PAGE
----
How to Dress for Winter in Germany

Photo of Evelyn Smallwood
30 November 2017

You’re planning to travel to Germany in the winter – congratulations! Except what sort of winter is a German winter? Assuming you’re not going on a ski holiday, exactly how many pairs of snow pants do you need? Read our guide on how to stay warm and how to not stick out when you’re on a winter holiday in Germany. We’ll start in Hamburg in the north and work our way south to Munich.


Hamburg is near the North Sea, which means it is wet and windy even in the summer. Winter here is sort of cold, with -2°C (28°F) being an extreme low, but you will feel much colder because the air is so damp. It doesn’t snow much, and if it does it’s pretty light. Expect instead icy sleet.

Recommendation: Jettison the snow boots in favour of several light layers and a warm scarf. A water-resistant jacket wouldn’t hurt, but Germans don’t tend to dress for mountain climbing in their day-to-day lives.

A street café on the Alster in winter, Hamburg, Germany | © olleaugust/Pixabay


Cologne is in the tropical part of Germany. Winter is cold, of course, but rarely bitter or windy. The air is also damp, especially for someone from North America who is used to a colder, but drier climate. The temperature ranges from 0°C to 8°C (32°F to 46°F), so the ground is almost never cold enough for any falling snow to stay around more than a couple of hours. The biggest problem in winter is not the cold, but the endless grey sky.

Recommendation: Think cosy more than full winter protection. Thin gloves and a thin to medium scarf are all you’ll need. People here do wear hats and boots, but regular shoes will be fine for holidaymakers as long as you stay in the city. Bring an umbrella.


Berlin is damp like Hamburg and Cologne, but residents here get the added gift of bitter coldness to go with it. Snowfall is regular from December to March though in the city centre, but the buildings warm the air enough that it rarely stays around for long. Temperatures get down to about -5°C (23°F), though days nearer -20°C (-4°F) have been recorded.

Recommendation: a warm jacket, scarf and gloves are essential. A full 1970s fur hat isn’t necessary, but most people will wear some sort of light knitted hat and medium-weight boots. If you’re planning to walk around a lot and don’t come from a place with a heavy winter, regular shoes won’t be warm enough and are likely to get wet.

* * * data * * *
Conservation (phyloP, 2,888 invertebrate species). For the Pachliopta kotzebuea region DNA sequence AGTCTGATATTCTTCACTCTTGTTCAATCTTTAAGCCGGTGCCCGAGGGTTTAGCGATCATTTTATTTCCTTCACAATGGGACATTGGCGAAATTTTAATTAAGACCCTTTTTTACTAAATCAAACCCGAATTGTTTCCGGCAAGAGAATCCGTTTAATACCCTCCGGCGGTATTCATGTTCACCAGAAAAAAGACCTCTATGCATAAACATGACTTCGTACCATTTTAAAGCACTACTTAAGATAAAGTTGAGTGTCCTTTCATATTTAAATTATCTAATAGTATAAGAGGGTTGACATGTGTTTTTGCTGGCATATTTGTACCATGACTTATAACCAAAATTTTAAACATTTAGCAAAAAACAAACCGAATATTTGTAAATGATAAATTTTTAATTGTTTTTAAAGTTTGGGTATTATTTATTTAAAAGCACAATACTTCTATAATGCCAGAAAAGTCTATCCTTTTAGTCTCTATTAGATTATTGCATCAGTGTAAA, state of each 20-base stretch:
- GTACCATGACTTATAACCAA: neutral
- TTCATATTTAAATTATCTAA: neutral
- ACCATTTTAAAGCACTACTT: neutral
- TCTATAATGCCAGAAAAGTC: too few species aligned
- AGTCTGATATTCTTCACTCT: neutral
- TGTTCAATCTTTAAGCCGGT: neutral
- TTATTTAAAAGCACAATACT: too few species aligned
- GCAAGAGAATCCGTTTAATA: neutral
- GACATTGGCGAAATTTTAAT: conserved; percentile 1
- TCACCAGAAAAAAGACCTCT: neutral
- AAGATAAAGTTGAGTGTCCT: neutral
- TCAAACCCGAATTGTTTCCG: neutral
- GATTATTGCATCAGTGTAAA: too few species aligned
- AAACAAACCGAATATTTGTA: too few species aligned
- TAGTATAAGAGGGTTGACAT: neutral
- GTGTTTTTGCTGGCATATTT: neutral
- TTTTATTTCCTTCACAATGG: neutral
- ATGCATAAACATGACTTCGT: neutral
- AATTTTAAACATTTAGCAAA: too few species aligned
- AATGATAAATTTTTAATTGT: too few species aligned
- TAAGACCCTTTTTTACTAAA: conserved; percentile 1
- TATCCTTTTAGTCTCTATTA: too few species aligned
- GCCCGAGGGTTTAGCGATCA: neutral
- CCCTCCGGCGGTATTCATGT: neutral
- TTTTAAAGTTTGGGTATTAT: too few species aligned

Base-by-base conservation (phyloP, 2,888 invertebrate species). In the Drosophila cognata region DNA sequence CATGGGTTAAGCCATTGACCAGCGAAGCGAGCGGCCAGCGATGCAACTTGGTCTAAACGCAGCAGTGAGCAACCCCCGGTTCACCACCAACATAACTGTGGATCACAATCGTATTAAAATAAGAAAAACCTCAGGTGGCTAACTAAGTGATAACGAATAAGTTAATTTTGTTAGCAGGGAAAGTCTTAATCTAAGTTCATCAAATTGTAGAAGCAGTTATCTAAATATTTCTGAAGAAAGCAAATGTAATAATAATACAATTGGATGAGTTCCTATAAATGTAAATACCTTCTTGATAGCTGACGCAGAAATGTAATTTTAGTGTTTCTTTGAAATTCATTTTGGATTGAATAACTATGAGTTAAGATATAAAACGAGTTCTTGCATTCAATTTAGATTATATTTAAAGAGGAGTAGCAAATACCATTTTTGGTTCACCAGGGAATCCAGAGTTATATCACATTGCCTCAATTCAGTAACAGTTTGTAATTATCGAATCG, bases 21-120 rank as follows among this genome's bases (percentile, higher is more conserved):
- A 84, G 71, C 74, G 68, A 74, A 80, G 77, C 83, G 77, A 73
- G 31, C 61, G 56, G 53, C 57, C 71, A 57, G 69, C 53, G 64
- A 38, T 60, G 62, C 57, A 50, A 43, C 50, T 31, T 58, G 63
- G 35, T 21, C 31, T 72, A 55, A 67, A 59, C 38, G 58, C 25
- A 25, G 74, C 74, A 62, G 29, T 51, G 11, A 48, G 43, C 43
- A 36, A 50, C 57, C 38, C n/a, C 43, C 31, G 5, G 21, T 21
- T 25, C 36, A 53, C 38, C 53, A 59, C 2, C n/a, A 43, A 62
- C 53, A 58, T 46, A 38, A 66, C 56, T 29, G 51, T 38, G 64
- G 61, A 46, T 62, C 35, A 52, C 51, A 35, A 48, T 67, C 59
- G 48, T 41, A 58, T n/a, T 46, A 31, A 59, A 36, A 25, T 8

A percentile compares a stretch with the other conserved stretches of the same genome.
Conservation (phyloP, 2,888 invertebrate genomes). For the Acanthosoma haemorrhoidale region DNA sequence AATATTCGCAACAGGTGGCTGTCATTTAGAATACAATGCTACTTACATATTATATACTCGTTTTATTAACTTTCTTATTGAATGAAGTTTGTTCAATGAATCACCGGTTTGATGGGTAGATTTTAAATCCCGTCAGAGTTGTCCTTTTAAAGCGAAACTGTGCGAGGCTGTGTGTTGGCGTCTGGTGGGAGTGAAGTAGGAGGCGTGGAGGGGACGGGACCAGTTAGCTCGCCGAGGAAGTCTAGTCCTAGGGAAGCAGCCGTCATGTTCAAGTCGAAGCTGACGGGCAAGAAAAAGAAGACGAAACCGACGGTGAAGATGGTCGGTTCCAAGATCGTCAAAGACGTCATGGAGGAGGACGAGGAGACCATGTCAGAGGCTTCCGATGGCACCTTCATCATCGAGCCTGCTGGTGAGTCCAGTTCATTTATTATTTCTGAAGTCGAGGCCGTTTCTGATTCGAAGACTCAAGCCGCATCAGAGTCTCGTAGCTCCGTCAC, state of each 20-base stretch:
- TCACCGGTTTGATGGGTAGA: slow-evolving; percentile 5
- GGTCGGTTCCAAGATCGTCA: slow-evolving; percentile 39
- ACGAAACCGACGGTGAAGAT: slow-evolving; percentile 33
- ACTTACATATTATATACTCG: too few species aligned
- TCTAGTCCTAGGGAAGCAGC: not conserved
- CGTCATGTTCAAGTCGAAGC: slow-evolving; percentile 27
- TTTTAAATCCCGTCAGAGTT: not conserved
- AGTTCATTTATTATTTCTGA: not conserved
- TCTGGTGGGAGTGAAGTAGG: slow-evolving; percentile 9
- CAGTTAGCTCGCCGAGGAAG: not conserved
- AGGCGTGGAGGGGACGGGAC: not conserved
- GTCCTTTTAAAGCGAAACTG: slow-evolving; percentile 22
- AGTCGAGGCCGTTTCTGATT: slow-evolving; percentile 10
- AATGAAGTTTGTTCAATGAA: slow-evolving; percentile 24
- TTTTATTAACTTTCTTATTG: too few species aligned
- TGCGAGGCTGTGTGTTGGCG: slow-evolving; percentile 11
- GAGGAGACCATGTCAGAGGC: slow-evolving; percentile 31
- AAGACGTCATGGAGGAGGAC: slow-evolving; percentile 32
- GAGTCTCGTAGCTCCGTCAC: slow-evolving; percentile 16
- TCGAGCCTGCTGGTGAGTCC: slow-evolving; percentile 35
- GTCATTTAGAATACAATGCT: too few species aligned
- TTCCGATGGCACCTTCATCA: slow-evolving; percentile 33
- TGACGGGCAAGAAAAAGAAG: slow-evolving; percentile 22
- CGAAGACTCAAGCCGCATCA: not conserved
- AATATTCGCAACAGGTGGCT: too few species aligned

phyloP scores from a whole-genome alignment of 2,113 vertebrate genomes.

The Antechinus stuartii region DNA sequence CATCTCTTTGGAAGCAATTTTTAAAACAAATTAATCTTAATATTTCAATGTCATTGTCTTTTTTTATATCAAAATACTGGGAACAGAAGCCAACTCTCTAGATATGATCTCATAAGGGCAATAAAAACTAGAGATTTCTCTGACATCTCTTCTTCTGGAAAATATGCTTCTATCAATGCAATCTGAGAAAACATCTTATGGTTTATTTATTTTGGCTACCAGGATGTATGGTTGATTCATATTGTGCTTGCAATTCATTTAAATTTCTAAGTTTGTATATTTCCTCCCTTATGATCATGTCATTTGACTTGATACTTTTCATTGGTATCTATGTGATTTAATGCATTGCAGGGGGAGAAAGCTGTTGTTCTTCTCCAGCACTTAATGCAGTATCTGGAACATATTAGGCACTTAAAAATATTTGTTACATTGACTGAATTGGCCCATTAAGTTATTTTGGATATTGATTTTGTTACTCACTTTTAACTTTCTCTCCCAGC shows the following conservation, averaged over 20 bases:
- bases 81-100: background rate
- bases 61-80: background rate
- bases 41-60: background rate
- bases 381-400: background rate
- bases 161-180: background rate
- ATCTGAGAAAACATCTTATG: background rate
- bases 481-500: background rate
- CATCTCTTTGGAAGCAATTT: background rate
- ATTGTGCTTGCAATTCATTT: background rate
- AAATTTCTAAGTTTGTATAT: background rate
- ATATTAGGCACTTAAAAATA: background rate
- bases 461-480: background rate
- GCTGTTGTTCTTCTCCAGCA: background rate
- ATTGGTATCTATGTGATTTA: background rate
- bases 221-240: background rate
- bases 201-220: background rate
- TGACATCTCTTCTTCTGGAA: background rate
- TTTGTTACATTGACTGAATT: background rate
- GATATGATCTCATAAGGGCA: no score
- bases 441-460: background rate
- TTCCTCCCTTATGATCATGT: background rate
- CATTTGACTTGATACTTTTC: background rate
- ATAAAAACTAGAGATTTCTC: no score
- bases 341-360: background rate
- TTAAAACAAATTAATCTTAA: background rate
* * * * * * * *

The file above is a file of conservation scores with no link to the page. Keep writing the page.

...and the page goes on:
Tiergarten in winter, Berlin | © schaerfsystem / Pixabay


Even further east lie Dresden and Leipzig, where temperatures regularly dip as low as -10°C (14°F). Russian tourists who come for a visit do so in fur coats. Like Cologne, worse than the cold, which is not insubstantial, is the darkness. Dresden and Leipzig average 90 minutes of sunshine a day.

Recommendation: You’ll be walking around a lot when you’re in the city, so make sure to bring warm boots, a hat, scarf, and warm jacket. As long as you keep moving, long underwear shouldn’t be necessary. Make sure you have a decent camera with you. You’ll be taking a lot of photographs in low light.


The weather is confusing in Munich because of the mountains. When the wind comes over the Alps in a south-westerly direction, temperatures jump up even in winter. When the wind is north-westerly, the mercury heads straight for the basement. It is difficult to predict what’s going to happen. The average temperature in January is -3°C (26.5°F). The hours of sunshine jumps dramatically from 90 minutes per day in December to three hours per day in February.

Recommendation: The key to weather success in Munich is being flexible. As such, don’t bring one giant Canada Goose parka, bring instead several thinner layers. Boots would probably be useful, as would a hat, scarf, and gloves. Should the weather shoot up to unseasonably warm temperatures, you can jettison all but the thinnest of layers and still be comfortable.

English Garden in winter, Munich | © designerpoint/Pixabay

Not sure what to pack? Here’s a list of brands that Germans wear often in the winter.


This Swedish company has been around since the 1960s and makes backpacks and jackets from tent fabric. All the cool kids wear their stuff and it’s available in every German outdoor store.


This Swiss company – which has been around for 150 years – makes winter jackets and other outdoor clothes for people that have a lot of spare cash laying around and want others to know it, but discreetly. Much in the same way North Face works in North America.

Stone Island

Stone Island is an Italian company and is popular with the football crowd, which is roughly analogous to the urban, streetwear crowd in the US. It is common to see young men in the city wearing shiny, puffy jackets with the telltale Stone Island compass patch on the sleeve


For those who prefer a tailored, quilted, faux-fur-trimmed winter style, the best plan is to head straight to Moncler. Coats cost around €1,000, but you will not rock Instagram harder than you will in one of their puffy pieces of insulated magic.

Jack Wolfskin

For everyone who can’t afford clothes from the other shops on the list, and to be honest, that is most Germans, there’s Jack Wolfskin. It’s everywhere, on everyone, for everything.

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